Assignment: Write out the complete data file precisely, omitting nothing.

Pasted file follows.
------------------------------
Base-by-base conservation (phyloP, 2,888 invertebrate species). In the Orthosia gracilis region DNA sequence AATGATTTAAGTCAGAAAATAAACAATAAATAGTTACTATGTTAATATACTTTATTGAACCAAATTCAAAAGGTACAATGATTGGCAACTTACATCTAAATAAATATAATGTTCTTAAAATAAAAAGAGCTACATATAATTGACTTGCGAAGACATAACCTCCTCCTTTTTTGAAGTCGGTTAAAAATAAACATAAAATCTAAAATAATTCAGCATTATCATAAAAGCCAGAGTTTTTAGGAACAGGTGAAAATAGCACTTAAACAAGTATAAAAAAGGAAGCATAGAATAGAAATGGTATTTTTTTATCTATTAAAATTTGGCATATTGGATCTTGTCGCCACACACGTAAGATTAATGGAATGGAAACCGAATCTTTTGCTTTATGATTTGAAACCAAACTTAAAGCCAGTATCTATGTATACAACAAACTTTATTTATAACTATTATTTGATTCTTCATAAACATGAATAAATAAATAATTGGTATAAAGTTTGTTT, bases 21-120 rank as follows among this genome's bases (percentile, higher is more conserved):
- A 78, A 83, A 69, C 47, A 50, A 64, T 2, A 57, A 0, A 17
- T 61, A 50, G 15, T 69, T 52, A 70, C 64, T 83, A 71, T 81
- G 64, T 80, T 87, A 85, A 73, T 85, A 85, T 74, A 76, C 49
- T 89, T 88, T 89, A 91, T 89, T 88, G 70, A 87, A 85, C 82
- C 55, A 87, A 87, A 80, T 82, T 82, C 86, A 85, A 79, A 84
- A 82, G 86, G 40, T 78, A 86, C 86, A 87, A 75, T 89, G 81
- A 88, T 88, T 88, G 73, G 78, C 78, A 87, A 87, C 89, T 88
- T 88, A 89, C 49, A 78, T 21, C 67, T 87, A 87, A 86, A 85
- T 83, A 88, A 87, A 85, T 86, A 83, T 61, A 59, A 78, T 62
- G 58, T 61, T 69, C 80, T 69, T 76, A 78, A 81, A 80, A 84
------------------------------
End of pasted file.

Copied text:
Base-by-base conservation (phyloP, 2,888 invertebrate species). In the Orthosia gracilis region DNA sequence AATGATTTAAGTCAGAAAATAAACAATAAATAGTTACTATGTTAATATACTTTATTGAACCAAATTCAAAAGGTACAATGATTGGCAACTTACATCTAAATAAATATAATGTTCTTAAAATAAAAAGAGCTACATATAATTGACTTGCGAAGACATAACCTCCTCCTTTTTTGAAGTCGGTTAAAAATAAACATAAAATCTAAAATAATTCAGCATTATCATAAAAGCCAGAGTTTTTAGGAACAGGTGAAAATAGCACTTAAACAAGTATAAAAAAGGAAGCATAGAATAGAAATGGTATTTTTTTATCTATTAAAATTTGGCATATTGGATCTTGTCGCCACACACGTAAGATTAATGGAATGGAAACCGAATCTTTTGCTTTATGATTTGAAACCAAACTTAAAGCCAGTATCTATGTATACAACAAACTTTATTTATAACTATTATTTGATTCTTCATAAACATGAATAAATAAATAATTGGTATAAAGTTTGTTT, bases 21-120 rank as follows among this genome's bases (percentile, higher is more conserved):
- A 78, A 83, A 69, C 47, A 50, A 64, T 2, A 57, A 0, A 17
- T 61, A 50, G 15, T 69, T 52, A 70, C 64, T 83, A 71, T 81
- G 64, T 80, T 87, A 85, A 73, T 85, A 85, T 74, A 76, C 49
- T 89, T 88, T 89, A 91, T 89, T 88, G 70, A 87, A 85, C 82
- C 55, A 87, A 87, A 80, T 82, T 82, C 86, A 85, A 79, A 84
- A 82, G 86, G 40, T 78, A 86, C 86, A 87, A 75, T 89, G 81
- A 88, T 88, T 88, G 73, G 78, C 78, A 87, A 87, C 89, T 88
- T 88, A 89, C 49, A 78, T 21, C 67, T 87, A 87, A 86, A 85
- T 83, A 88, A 87, A 85, T 86, A 83, T 61, A 59, A 78, T 62
- G 58, T 61, T 69, C 80, T 69, T 76, A 78, A 81, A 80, A 84